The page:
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South Africa’s BioVac Partners US Firm In Local Vaccine Production

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Godfrey Maotcha
Godfrey Maotcha
Born and grew up in Blantyre Malawi. Worked for the Guardian ( local newspaper) and Montfort Media for six years. A print and online media house. Currently lives in Lilongwe Malawi

SOUTH AFRICA, Cape Town: The BioVac Institute, a state-backed South African vaccine company plans to use a deal it won to manufacture coronavirus shots as a step towards developing an inoculation export industry in the country.

BioVac’s Chief Executive Officer, Morena Makhoana said on March 19, that the contract his company signed with US-based ImmunityBio Inc. will allow BioVac to transform itself from a facility that merely packages and labels the shots to one that makes the raw materials.

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“What we have been working on is how do we ensure that any intervention we get into has a longer-lasting impact,” he said.

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The plant is expected to cost 200 million Euros ($238 million).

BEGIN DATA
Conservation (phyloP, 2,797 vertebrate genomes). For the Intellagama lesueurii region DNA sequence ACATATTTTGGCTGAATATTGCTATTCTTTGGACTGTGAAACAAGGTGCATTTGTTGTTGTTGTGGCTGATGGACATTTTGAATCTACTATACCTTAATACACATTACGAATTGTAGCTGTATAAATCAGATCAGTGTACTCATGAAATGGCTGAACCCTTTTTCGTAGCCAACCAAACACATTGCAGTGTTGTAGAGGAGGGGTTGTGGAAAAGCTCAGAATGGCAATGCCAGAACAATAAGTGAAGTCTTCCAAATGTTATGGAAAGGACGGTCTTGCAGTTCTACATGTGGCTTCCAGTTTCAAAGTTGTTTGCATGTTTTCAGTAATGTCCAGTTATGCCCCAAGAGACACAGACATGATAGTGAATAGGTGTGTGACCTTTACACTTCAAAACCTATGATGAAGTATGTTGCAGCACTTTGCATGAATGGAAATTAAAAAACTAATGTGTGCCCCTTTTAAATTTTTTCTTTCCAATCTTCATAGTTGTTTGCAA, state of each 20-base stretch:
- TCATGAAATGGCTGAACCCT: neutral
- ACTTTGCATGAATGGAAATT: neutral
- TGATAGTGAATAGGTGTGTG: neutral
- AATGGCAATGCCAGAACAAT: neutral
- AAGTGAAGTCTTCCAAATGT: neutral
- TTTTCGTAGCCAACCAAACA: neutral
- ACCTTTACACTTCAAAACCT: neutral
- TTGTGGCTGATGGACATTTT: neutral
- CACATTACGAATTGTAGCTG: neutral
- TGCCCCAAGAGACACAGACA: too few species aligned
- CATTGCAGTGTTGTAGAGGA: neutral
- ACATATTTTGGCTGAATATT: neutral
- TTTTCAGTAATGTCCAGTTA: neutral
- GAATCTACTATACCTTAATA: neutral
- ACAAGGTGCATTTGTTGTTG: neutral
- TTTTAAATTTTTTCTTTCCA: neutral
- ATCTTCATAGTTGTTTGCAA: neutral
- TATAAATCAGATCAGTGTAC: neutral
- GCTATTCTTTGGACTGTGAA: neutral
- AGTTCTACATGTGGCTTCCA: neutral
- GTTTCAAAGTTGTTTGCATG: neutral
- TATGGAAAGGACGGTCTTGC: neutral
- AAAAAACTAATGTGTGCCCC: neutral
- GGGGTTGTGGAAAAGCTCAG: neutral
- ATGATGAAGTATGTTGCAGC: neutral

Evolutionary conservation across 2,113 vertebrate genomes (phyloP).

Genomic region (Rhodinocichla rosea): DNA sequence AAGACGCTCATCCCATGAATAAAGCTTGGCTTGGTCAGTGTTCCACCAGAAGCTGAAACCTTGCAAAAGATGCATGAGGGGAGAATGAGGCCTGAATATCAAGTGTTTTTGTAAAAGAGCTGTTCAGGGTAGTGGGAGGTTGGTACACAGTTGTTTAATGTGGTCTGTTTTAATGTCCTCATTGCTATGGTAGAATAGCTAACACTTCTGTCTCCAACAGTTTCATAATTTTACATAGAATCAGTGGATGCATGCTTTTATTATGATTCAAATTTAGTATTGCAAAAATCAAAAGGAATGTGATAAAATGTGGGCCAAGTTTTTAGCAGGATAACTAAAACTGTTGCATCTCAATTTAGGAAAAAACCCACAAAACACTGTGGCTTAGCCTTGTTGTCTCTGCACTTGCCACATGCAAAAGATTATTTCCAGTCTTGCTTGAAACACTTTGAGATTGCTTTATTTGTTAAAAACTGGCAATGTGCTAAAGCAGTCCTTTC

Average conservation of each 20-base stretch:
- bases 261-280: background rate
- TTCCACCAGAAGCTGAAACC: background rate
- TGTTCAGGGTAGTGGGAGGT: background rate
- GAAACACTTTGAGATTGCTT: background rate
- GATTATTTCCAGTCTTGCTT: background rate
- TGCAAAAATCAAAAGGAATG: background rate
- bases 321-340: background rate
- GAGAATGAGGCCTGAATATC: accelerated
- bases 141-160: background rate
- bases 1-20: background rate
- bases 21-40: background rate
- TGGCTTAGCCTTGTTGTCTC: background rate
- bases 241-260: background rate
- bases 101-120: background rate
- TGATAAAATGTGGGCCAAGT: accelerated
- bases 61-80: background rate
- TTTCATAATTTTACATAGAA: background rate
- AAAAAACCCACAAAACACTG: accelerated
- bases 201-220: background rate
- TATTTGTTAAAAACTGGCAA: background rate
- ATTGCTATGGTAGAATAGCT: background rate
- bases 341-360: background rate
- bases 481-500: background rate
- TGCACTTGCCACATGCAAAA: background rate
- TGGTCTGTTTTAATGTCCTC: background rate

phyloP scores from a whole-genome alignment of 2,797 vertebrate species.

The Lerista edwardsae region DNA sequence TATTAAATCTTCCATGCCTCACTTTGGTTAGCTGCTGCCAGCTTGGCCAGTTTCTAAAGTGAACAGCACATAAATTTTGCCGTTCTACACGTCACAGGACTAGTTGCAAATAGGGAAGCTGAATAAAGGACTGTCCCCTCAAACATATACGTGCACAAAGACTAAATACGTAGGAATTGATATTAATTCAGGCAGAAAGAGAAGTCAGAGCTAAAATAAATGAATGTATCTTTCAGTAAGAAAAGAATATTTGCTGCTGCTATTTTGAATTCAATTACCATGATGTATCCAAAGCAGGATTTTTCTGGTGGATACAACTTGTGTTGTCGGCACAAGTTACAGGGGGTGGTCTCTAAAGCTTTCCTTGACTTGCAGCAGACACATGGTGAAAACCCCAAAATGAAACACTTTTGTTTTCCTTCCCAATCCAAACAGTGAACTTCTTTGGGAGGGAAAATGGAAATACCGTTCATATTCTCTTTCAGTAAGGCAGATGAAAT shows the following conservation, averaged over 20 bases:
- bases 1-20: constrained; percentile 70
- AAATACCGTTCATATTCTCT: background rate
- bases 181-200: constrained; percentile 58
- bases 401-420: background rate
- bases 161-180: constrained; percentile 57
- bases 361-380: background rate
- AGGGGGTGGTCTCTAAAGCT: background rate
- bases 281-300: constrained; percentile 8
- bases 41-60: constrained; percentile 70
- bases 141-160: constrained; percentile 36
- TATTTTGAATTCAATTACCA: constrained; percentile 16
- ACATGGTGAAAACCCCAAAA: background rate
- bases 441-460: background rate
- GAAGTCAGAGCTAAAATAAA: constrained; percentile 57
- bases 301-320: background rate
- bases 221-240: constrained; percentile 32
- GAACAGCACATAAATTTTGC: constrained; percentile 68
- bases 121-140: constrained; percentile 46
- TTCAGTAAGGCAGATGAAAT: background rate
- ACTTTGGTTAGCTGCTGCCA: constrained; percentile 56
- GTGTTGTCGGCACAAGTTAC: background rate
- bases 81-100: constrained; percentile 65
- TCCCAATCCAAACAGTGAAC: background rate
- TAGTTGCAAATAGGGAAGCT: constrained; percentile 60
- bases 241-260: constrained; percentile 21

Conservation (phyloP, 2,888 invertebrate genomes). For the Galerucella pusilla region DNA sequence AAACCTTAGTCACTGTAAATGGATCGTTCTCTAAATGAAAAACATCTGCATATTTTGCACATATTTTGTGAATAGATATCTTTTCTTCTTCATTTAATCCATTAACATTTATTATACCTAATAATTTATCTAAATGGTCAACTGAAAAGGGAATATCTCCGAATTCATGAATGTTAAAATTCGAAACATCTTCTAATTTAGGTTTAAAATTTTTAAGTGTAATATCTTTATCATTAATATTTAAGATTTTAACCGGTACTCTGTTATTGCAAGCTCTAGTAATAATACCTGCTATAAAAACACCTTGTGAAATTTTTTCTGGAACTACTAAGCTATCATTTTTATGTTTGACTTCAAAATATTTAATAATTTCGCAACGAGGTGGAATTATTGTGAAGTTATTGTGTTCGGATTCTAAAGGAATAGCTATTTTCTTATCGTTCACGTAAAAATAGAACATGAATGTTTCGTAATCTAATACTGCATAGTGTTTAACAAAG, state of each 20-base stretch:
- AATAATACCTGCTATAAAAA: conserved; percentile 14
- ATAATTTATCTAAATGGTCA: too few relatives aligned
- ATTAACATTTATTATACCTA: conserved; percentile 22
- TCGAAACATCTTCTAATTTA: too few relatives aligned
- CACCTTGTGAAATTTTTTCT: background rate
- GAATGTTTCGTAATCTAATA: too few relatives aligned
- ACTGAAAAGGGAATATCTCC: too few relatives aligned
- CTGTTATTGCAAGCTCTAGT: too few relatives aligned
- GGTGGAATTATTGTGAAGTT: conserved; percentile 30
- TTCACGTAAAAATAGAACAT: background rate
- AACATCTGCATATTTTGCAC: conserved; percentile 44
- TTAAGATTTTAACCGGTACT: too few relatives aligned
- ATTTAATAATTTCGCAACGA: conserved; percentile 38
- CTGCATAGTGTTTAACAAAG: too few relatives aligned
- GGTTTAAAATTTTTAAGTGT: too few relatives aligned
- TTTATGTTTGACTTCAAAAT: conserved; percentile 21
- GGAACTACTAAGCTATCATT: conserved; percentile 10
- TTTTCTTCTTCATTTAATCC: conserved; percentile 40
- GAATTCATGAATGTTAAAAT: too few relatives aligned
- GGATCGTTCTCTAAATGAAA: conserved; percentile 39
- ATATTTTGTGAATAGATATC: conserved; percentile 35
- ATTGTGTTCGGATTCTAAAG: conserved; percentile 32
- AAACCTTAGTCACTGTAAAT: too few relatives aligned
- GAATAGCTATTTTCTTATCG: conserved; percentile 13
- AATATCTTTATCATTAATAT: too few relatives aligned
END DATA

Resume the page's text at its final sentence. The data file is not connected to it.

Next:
The intended Capacity

Makhoana said the plant may be able to produce about 100 million doses a year and would enable BioVac to join Senegal’s Institute Pasteur de Dakar as one of two companies able to make vaccines from start to finish in sub-Saharan Africa.

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Currently, BioVac and Aspen Pharmacare Holdings Ltd. have the ability to complete vaccines in South Africa once supplied with the APIs.

Aspen will start filling COVID-19 vaccine vials on behalf of Johnson & Johnson in the second quarter of the year.

Cape Town PlantBioVac, which is 47.5 per cent held by Makhoana and 30 per cent by the South African government is in talks with ImmunityBio about taking a stake, the CEO said.

The plant would be built in Cape Town, preferably adjacent to the company’s current operation.

“It does need to cater for beyond South Africa,” he said, adding that a scaled-down version could cost as little as 50 million euros.

ImmunityBio’s vaccine, while lagging behind those made by bigger companies such as Johnson & Johnson and AstraZeneca Plc., is seen to have its advantages.

” Its so-called hAd5 T-cell kills infected cells and in addition to the spike proteins found on the coronavirus the shot targets the nucleocapsid protein, which is less prone to mutations.

“That could make it more effective against strains such as the one first found in South Africa late last year,” ImmunityBio and Biovac said in a statement.

South Africa has had more than 1.5 million confirmed coronavirus cases and almost 52,000 deaths, making it the hardest-hit country on the continent.

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